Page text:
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About the author:
USA Today bestselling author Natasha Brown's imagination has always been a distraction. The books she read in the dark past bedtime fed her excitement for fantasy worlds. Once she started writing, there was no stopping her. By day, Natasha’s an assistant teacher at an elementary school, and by night she’s a book cover designer. Her weekends are spent writing and spending time with family.
What inspired you to write your book?
My daughter was born with congenital heart defects, which inspired this story.
Here is a short sample from the book:
Sterile white walls surrounded Ana once again. They provided a form of anesthesia, a cocoon that left her comfortably numb. She sat on the examination table, her hands folded on her lap. Even though she was eighteen and technically an adult, she felt like she was six years old again and totally powerless.
“Good thing we don’t pay Dr. Wilson by the hour,” her mother sighed.
Ana glanced over. Melissa was fidgeting with her watch. Permanent worry lines creased her otherwise attractive features, making her appear far older than she was.
Ana gripped the edge of the padded table and shrugged. “Mom, you should know it always takes longer than you expect. Nothing moves quickly here.”
A sharp knock announced Dr. Wilson, a tall man with glasses. “Hello ladies, I’m sorry I’m running late today.”
Ana’s mother jumped up, almost knocking her purse onto the floor and shook the doctor’s hand.
“Nice seeing you again,” Dr. Wilson said. “How are you?”
“I’ve been better.” The strain on Melissa’s face was evident. “I was laid off.”
Dr. Wilson frowned. “I’m sorry to hear. Any hope for a new job?”
Melissa shrugged. “Well, my sister talked to my old boss at Clark Bend Bank, but that’s in Idaho.”
Ana shot her a glare, which she conveniently avoided. Her mother sighed, “Eva won’t be happy about leaving her friends, but she’s resilient. But, I’m not sure about dragging Ana out of state. Is it too risky?”
Dr. Wilson adjusted his glasses. “It couldn’t hurt moving to a lower altitude. More available oxygen could make Ana a bit more comfortable.”
Ana wondered if they’d notice if she stood up and left the room. As if reading her mind, Dr. Wilson turned to face her. “Ana, I didn’t mean to ignore you. How are you feeling?”
She recognized his familiar frown. Why did everyone always have to feel sorry for her? She was sick and tired of it. She wasn’t pitiful like a stray dog. Or was she? Ana stared into his eyes and saw the answer.
“Baby, weren’t you complaining of shortness of breath?” Melissa glanced at her. “I noticed you had problems the other day carrying the laundry upstairs.”
“That’s no different from three weeks ago,” Ana said under her breath.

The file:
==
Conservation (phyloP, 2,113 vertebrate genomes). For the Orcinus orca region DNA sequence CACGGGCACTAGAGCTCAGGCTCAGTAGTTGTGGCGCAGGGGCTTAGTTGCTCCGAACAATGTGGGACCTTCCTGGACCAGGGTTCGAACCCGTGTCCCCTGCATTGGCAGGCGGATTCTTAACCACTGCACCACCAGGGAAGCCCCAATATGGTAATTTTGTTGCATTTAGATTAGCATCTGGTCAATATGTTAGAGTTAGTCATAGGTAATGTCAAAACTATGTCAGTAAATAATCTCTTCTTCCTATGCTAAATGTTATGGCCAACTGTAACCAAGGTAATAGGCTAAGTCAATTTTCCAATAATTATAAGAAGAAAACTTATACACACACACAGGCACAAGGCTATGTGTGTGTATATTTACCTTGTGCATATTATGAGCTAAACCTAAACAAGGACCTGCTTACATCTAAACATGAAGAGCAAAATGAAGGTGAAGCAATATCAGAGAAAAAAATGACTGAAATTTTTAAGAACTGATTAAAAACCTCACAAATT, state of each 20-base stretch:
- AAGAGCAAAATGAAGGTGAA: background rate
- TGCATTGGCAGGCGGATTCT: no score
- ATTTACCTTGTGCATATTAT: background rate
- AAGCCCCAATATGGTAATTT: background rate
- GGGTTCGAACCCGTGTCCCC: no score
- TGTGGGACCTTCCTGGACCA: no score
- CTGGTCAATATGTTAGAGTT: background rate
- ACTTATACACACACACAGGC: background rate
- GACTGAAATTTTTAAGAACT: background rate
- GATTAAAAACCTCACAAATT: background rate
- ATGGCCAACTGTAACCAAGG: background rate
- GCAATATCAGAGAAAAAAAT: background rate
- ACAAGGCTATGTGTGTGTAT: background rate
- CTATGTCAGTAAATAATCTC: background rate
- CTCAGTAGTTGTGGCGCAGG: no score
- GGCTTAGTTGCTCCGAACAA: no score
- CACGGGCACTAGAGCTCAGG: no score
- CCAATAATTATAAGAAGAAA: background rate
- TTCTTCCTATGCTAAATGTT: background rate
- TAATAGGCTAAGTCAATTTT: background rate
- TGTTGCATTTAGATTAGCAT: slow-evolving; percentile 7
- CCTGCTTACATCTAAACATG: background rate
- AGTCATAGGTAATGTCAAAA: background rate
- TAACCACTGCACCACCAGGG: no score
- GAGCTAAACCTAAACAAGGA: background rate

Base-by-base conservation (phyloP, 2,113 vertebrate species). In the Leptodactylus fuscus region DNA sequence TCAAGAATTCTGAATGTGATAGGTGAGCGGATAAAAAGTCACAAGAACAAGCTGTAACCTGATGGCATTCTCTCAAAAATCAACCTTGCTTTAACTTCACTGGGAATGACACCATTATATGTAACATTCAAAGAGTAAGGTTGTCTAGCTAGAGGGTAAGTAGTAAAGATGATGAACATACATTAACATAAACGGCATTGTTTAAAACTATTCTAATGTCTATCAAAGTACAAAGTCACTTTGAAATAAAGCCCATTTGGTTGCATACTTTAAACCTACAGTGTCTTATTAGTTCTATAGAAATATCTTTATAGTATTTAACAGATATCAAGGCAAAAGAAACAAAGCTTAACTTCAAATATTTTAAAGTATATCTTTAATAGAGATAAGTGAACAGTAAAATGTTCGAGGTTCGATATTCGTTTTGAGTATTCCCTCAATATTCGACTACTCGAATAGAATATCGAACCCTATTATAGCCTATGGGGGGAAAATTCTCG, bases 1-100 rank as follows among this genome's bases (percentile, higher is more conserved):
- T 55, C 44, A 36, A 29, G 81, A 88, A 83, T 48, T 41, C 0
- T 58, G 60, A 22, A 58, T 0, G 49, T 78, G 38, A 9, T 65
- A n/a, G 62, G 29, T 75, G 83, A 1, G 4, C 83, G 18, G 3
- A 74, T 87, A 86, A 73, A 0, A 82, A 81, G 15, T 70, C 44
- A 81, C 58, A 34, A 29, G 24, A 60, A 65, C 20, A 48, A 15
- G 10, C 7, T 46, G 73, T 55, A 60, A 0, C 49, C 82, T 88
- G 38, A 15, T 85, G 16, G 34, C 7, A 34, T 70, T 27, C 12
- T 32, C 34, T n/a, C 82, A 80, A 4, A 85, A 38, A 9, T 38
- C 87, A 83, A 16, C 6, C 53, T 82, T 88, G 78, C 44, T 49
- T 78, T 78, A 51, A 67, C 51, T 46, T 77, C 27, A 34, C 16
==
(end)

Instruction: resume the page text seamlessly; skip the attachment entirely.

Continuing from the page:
Dr. Wilson nodded sympathetically and crossed his arms. “I’m going to be honest. I know you don’t want to hear the word transplant, but I’m afraid that’s where we’re headed. Your heart’s hardening more rapidly now, and I’m worried you’re approaching congenital heart failure. At this rate, you may only have a few months.”
Silence fell. With each breath Ana took, she counted away the seconds she would never get back. Each breath closer to surgery or worse.
Dr. Wilson breached the quiet room with his softened voice. “Although moving may be a bit of an adjustment, it could give you more time in the waiting game. When you’re placed on the transplant list, it could be a day or a year. Idaho doesn’t have any transplant centers, but Washington does, and I know the division chief at Seattle Children’s Hospital. Where was it in Idaho you were thinking of moving?”
Melissa cleared her throat and answered, “Clark Bend in northern Idaho. It’s not too far from Seattle.”
“Well, it’s up to you ladies, but I would support the move as long as Ana takes it easy.” He grinned and squeezed Ana’s shoulder. “No carrying heavy boxes or armchairs.”
His wire-rimmed glasses gleamed from the fluorescent lighting, and Ana’s reflection stared back at her blankly. She was having a worst-case scenario kind of day. Then she considered it was more like a worst-case scenario kind of life.
Melissa caught her eye. Worry was written all over her face. Her mother only wanted the best for her, and it had just gone from hard to worse after the layoffs. A job with insurance was necessary. With no family nearby, going through a transplant would be a challenge, to say the least. Melissa needed her sister’s support.
Ana was never at leisure to make decisions based off what she wanted. She was always handcuffed without a choice. Choice would imply there was more than one option, and there never was. Not in her case.
While her doctor told her mother about the state-of-the-art facility in Washington, Ana dropped to the floor and walked to the window. Her long, pale fingers tightened into fists, and she closed her eyes tight. She was tired of the constraints of her body and the never-ending fear that plagued her. She hated her heart. It always ruined everything. Peering from the third-story window down to the cars driving past on the streets below, she wished she could trade places with any anonymous, normal person. Boring would be great. If her biggest problems were cars and boys, she’d be overjoyed.
Normal. Was that too much to ask?